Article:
UC Berkeley library to present historic exhibit on the challenges, contributions of "Chinese Overseas"
24 October 2002
By Carol Hyman, Media Relations
Berkeley - Five of University of California, Berkeley's libraries
have combined resources to coordinate a large exhibit that
opens tomorrow (Friday, Oct. 25) of archival material about
Chinese people who migrated to the United States and other
"Chinese Overseas: Challenges and Contributions," at UC
Berkeley's Bernice Layne Brown Gallery, will contain items
from UC Berkeley's rich and rare collections including handwritten
autobiographical manuscripts and a photo of Margaret Chung,
the first Chinese-American woman physician; early 20th century
photographs of San Francisco's Chinatown; a profile of famous
architect I.M. Pei; and an account of Chinese entrepreneurs
in Silicon Valley.
dolls costumed to teach children to recognize clothing
with various localities.
The exhibit is the result of a collaboration between The
Bancroft Library, Center for Chinese Studies Library, East
Asian Library, Ethnic Studies Library and South/Southeast
The Ethnic Studies Library has contributed numerous items
to the exhibit. This library contains one of the most comprehensive
Asian American Studies collections in the United States,
including materials on the cultural, political and socio-economic
life of Asian Americans and the largest archival collection
on Chinese Americans in the world.
"These resources document and reveal the challenges and
the triumphs of Chinese overseas as well as their contributions
to their adopted and host countries and to their homeland,"
said Wei-Chi Poon, a librarian there. "These unique materials
have proven invaluable for the research and teaching needs
of faculty, students and scholars on the Berkeley campus
and beyond. They also tell fascinating stories."
Many personal items that belonged to Chinese Americans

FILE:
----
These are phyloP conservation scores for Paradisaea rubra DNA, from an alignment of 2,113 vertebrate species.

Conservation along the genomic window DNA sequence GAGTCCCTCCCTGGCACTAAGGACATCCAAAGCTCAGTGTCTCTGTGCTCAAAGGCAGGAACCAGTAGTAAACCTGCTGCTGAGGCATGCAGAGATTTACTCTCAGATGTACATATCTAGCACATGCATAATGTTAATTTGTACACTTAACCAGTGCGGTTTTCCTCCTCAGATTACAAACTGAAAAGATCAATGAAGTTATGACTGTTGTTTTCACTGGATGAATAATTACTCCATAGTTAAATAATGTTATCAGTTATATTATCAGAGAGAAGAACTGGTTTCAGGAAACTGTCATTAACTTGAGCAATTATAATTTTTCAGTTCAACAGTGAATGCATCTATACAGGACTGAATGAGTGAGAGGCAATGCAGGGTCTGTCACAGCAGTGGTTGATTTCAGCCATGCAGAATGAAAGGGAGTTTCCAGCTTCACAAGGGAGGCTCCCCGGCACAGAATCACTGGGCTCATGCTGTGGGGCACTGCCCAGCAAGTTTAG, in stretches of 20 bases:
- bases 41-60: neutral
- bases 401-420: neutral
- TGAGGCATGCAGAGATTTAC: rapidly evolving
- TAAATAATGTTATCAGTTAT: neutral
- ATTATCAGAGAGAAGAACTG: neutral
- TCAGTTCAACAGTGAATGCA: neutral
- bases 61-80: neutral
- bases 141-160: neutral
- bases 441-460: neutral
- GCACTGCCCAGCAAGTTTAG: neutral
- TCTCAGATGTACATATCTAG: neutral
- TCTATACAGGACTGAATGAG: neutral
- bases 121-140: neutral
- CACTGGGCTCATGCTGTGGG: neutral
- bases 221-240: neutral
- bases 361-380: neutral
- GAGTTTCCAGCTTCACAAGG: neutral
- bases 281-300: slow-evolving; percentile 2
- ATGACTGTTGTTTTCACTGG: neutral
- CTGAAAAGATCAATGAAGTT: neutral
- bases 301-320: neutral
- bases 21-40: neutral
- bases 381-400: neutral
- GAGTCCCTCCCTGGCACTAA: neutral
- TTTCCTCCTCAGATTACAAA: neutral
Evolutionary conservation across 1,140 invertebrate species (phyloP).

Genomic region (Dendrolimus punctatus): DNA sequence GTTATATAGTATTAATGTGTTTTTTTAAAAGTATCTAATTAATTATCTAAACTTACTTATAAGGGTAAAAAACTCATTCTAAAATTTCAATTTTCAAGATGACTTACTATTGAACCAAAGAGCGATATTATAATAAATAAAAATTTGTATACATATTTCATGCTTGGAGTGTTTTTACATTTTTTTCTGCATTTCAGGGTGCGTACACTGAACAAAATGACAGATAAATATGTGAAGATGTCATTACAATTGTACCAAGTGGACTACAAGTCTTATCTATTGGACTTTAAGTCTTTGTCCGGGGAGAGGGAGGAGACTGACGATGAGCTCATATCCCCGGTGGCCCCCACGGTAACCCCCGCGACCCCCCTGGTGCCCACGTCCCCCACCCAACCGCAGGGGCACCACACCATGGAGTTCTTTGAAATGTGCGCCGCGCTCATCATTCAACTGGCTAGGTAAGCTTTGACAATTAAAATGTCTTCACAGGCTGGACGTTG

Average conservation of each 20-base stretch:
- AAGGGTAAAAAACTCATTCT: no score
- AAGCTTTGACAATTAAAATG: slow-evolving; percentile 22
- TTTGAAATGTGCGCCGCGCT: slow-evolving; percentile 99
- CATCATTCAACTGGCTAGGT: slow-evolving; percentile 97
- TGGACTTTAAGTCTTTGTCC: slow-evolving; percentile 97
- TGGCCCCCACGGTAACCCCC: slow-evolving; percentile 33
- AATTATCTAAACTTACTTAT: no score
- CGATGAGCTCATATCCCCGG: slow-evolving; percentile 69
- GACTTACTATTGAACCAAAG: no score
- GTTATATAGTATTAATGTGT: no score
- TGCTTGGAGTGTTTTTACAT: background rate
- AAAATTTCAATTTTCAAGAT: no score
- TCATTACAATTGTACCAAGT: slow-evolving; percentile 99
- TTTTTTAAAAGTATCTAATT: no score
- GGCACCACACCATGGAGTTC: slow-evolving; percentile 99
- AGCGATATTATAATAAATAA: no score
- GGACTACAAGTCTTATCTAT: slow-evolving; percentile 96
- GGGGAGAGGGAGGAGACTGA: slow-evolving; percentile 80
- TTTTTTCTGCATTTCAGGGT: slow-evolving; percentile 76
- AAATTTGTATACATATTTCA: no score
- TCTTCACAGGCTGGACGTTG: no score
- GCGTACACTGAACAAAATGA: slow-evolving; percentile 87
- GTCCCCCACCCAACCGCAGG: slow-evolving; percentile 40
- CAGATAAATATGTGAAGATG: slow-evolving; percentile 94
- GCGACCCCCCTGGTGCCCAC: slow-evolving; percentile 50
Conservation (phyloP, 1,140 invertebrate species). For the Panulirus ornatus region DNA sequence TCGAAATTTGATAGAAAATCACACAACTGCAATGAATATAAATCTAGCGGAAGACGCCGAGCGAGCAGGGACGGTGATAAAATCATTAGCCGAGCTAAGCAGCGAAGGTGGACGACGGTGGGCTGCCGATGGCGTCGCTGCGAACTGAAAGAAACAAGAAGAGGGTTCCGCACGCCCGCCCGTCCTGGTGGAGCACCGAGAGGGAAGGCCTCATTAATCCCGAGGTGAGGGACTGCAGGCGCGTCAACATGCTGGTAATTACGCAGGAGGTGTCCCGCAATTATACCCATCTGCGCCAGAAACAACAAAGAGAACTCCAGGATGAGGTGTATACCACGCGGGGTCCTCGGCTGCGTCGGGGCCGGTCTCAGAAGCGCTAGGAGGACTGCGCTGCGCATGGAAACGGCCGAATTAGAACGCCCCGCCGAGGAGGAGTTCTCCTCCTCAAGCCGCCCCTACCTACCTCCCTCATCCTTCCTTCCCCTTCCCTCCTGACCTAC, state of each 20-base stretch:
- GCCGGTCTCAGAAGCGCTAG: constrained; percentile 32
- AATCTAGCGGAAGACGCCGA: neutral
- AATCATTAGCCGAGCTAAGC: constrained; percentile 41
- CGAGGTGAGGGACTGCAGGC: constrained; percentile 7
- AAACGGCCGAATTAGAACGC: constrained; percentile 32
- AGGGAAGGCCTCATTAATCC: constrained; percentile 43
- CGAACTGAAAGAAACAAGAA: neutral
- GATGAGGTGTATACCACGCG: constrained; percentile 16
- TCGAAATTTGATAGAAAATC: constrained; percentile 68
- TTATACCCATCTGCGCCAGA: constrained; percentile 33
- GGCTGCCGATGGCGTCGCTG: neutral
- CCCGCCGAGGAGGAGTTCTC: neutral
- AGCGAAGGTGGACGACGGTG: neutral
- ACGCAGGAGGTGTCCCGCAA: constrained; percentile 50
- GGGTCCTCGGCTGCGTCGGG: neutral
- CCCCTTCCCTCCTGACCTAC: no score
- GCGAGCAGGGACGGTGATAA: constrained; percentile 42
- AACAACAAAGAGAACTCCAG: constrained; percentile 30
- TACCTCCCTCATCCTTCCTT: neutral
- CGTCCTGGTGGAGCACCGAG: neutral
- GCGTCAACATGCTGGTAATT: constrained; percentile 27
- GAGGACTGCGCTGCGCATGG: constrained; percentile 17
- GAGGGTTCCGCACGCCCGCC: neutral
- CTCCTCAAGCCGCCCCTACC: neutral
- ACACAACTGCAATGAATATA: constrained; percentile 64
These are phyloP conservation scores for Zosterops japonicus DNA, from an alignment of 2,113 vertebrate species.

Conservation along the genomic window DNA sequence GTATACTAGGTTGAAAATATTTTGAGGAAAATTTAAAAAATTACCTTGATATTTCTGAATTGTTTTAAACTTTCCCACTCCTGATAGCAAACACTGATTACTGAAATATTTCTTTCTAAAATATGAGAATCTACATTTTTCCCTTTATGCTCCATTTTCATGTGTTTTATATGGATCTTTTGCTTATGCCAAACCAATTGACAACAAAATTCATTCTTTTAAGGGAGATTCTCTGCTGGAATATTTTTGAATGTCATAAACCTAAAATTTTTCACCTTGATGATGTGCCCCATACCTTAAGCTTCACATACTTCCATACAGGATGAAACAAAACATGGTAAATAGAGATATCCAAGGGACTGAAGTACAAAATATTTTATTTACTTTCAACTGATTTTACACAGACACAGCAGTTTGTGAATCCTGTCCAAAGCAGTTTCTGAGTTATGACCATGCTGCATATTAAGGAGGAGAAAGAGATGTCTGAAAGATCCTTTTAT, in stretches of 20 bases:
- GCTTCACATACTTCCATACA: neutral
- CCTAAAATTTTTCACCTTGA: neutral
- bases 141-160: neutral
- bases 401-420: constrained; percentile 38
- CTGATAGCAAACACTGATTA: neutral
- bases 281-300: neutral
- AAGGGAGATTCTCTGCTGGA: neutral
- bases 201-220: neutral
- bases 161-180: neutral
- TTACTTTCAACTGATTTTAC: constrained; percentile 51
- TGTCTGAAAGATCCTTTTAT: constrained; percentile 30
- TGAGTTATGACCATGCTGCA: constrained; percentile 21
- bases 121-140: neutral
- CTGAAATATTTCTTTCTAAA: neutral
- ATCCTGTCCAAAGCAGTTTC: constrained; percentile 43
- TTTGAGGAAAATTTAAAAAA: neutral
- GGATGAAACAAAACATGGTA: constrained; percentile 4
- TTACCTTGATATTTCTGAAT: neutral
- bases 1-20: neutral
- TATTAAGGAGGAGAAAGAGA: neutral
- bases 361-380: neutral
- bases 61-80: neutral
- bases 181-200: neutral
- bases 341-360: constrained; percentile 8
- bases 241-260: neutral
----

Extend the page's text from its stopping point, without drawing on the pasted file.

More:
such as Chung, who as a doctor was active in the war effort
on behalf of China and the United States during World War
II, will be on display.
Him Mark Lai, a UC alumnus, has devoted most of his life
to collecting, researching and writing about Chinese American
history and communities. An engineer by profession, but
known as "the dean of Chinese American studies," said Poon,
Lai donated to the campus 120 boxes of personal correspondence,
family genealogy, conference papers, research notes and
newspaper clippings. A portion of this collection will be
Items from The Bancroft Library archives include photographs
of San Francisco's Chinatown circa 1904-1910. The Center
for Chinese Studies Library has contributed, among other
items, "Red Guards in Silicon Valley," an account of success
in business by Chinese entrepreneurs.
from the 1992 conference sponsored by the Asian American
Studies Program at UC Berkeley that led to the founding
of the International Society for Studies of Chinese
A section of the exhibit, "The Prominent Chinese Overseas,"
highlights scholars, educators, artists and political leaders
who have made important contributions to American society
and the world. Items include the profile of Pei, who designed
such buildings as the Louvre in Paris, the East Wing of
the National Gallery of Art in Washington, D.C., and the
John F. Kennedy Library in Boston.
The groundbreaking book, "The Woman Warrior: Memoirs of
a Girlhood Among Ghosts," by Maxine Hong Kingston, will
be displayed. A Chinese American writer and novelist of
national acclaim since the publication of this book in 1976,
Hong Kingston currently is a lecturer in the English Department
at UC Berkeley.
The Chinese have a long history of migration overseas,
and this exhibit brings together many elements that highlight
that movement. According to the Overseas Chinese Confederation,
in May 2000 there were 34 million Chinese residing in 140
countries around the world. Asia has the largest Chinese
overseas population (28 million). America is second (3.5
million), followed by Europe (1.5 million), Oceania (571
thousand), and Africa (137 thousand).
Chinese emigration began in the second half of the 19th
century, during the Han Tang dynasty. War, famine, poverty
and the hope of better conditions outside of China caused
great numbers of Chinese to leave their country in search
of work and business opportunities.
After World War II, the source and status of migrants changed.
Change in immigration policies, the normalization of relations
between China and the United States in 1979 and the return
of Hong Kong to China in 1997 has led to a new wave of émigrés
- those who want to study abroad and those who want adventure.
In 2000, the Ministry of Education in China reported there
were 320,000 Chinese studying abroad, and two-thirds of
them continue to live and to work in their host countries
after their studies are completed. Many business and professional
people are seeking new challenges and new opportunities
in foreign countries. These new immigrants and their impact
on their adopted and host countries and homeland have resulted
in a large body of scholarly research.